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Today's Stichomancy for Lenny Kravitz

The first excerpt represents the past or something you must release, and is drawn from The Rescue by Joseph Conrad:

"I intended to join you in your captivity. I was just trying to persuade him. . . ."

"I forbid you absolutely," whispered Mr. Travers, forcibly. "I am glad to get away. I don't want to see you again till your craze is over."

She was confounded by his secret vehemence. But instantly succeeding his fierce whisper came a short, inane society laugh and a much louder, "Not that I attach any importance . . ."

He sprang away, as it were, from his wife, and as he went over the gangway waved his hand to her amiably.

Lighted dimly by the lantern on the roof of the deckhouse Mrs.


The Rescue
The second excerpt represents the present or the deciding factor of the moment, and is drawn from The Goodness of St. Rocque and Other Stories by Alice Dunbar:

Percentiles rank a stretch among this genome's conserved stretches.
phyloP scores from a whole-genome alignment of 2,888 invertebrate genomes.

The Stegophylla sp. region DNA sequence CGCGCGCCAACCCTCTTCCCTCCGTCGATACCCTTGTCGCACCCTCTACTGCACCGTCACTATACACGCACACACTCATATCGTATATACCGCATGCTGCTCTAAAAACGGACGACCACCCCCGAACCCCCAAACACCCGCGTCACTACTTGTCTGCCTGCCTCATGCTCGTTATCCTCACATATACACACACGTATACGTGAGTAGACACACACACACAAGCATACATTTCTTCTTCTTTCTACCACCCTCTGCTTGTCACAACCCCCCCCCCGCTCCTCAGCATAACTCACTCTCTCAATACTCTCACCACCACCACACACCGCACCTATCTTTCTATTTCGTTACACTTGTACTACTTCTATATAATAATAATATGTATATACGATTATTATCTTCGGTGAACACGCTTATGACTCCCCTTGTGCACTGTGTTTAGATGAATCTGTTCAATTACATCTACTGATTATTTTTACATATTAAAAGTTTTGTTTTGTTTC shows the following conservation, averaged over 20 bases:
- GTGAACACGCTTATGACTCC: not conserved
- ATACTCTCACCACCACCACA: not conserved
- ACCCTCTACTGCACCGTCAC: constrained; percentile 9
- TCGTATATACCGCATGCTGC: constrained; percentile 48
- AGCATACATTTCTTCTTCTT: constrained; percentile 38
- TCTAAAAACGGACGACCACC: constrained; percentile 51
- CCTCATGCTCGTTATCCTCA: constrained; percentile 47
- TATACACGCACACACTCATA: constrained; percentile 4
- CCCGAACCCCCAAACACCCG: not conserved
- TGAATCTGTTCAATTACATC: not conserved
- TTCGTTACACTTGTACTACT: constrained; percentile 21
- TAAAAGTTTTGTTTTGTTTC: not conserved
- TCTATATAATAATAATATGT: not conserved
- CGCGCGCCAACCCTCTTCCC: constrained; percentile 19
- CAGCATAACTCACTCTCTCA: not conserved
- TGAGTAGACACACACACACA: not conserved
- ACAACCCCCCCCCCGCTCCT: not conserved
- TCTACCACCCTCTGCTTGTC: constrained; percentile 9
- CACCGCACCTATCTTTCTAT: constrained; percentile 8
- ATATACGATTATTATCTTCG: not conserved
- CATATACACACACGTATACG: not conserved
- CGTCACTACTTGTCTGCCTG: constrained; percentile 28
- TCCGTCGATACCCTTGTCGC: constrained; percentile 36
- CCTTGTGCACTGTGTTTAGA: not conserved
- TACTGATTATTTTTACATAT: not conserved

an indescribable whiff of it in your inner senses, by the half-eager, furtive glances that the small crowd cast at La Juanita.

"Gar, gar, le bateau!" said one dark-tressed mother to the wide-eyed baby. "Et, oui," she added, in an undertone to her companion. "Voila, La Juanita!"

La Juanita, you must know, was the pride of Mandeville, the adored, the admired of all, with her petite, half-Spanish, half-French beauty. Whether rocking in the shade of the Cherokee-rose-covered gallery of Grandpere Colomes' big house, her fair face bonnet-shaded, her dainty hands gloved to keep the


The Goodness of St. Rocque and Other Stories
The third excerpt represents the future or something you must embrace, and is drawn from Fanny Herself by Edna Ferber:

upstart. He's so much older, too. I--I hate to hurt him. I wish you'd--"

But Fenger shook his head. "Slosson's due now. And he has got to take his medicine. This is business, Miss Brandeis. You ought to know what that means. For that matter, it may be that you haven't hit upon an idea. In that case, Slosson would have the laugh, wouldn't he?"

Slosson entered at that moment. And there was a chip on his shoulder. It was evident in the way he bristled, in the way he seated himself. His fingers drummed his knees. He was like a testy, hum-ha stage father dealing with a willful


Fanny Herself